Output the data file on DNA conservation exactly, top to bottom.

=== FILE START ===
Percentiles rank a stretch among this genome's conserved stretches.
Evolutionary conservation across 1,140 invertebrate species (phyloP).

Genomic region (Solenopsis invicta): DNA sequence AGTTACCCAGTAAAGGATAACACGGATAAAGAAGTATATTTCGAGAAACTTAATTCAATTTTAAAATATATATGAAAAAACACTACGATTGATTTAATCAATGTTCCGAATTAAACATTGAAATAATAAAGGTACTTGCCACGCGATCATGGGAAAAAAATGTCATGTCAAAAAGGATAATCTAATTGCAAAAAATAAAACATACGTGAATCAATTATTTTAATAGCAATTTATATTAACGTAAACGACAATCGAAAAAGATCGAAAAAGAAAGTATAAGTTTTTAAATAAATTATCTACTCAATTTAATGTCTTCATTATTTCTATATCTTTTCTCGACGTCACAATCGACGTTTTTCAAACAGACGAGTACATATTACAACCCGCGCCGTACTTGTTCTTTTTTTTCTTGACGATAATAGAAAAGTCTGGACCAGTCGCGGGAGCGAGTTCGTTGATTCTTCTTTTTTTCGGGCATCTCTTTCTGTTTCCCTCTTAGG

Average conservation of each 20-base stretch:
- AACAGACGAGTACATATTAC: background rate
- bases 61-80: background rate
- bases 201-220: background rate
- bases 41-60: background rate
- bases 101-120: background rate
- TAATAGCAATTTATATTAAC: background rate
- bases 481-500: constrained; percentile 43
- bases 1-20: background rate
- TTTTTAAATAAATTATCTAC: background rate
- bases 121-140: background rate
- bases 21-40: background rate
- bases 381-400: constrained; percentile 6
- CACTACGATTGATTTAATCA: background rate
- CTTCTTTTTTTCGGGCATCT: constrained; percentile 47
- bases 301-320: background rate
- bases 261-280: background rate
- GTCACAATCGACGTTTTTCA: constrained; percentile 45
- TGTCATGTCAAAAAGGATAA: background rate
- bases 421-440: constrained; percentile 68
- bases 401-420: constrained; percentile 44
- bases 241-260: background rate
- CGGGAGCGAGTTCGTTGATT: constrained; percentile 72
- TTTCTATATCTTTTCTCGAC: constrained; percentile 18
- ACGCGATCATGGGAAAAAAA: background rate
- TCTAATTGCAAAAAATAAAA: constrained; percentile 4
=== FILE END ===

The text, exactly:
Percentiles rank a stretch among this genome's conserved stretches.
Evolutionary conservation across 1,140 invertebrate species (phyloP).

Genomic region (Solenopsis invicta): DNA sequence AGTTACCCAGTAAAGGATAACACGGATAAAGAAGTATATTTCGAGAAACTTAATTCAATTTTAAAATATATATGAAAAAACACTACGATTGATTTAATCAATGTTCCGAATTAAACATTGAAATAATAAAGGTACTTGCCACGCGATCATGGGAAAAAAATGTCATGTCAAAAAGGATAATCTAATTGCAAAAAATAAAACATACGTGAATCAATTATTTTAATAGCAATTTATATTAACGTAAACGACAATCGAAAAAGATCGAAAAAGAAAGTATAAGTTTTTAAATAAATTATCTACTCAATTTAATGTCTTCATTATTTCTATATCTTTTCTCGACGTCACAATCGACGTTTTTCAAACAGACGAGTACATATTACAACCCGCGCCGTACTTGTTCTTTTTTTTCTTGACGATAATAGAAAAGTCTGGACCAGTCGCGGGAGCGAGTTCGTTGATTCTTCTTTTTTTCGGGCATCTCTTTCTGTTTCCCTCTTAGG

Average conservation of each 20-base stretch:
- AACAGACGAGTACATATTAC: background rate
- bases 61-80: background rate
- bases 201-220: background rate
- bases 41-60: background rate
- bases 101-120: background rate
- TAATAGCAATTTATATTAAC: background rate
- bases 481-500: constrained; percentile 43
- bases 1-20: background rate
- TTTTTAAATAAATTATCTAC: background rate
- bases 121-140: background rate
- bases 21-40: background rate
- bases 381-400: constrained; percentile 6
- CACTACGATTGATTTAATCA: background rate
- CTTCTTTTTTTCGGGCATCT: constrained; percentile 47
- bases 301-320: background rate
- bases 261-280: background rate
- GTCACAATCGACGTTTTTCA: constrained; percentile 45
- TGTCATGTCAAAAAGGATAA: background rate
- bases 421-440: constrained; percentile 68
- bases 401-420: constrained; percentile 44
- bases 241-260: background rate
- CGGGAGCGAGTTCGTTGATT: constrained; percentile 72
- TTTCTATATCTTTTCTCGAC: constrained; percentile 18
- ACGCGATCATGGGAAAAAAA: background rate
- TCTAATTGCAAAAAATAAAA: constrained; percentile 4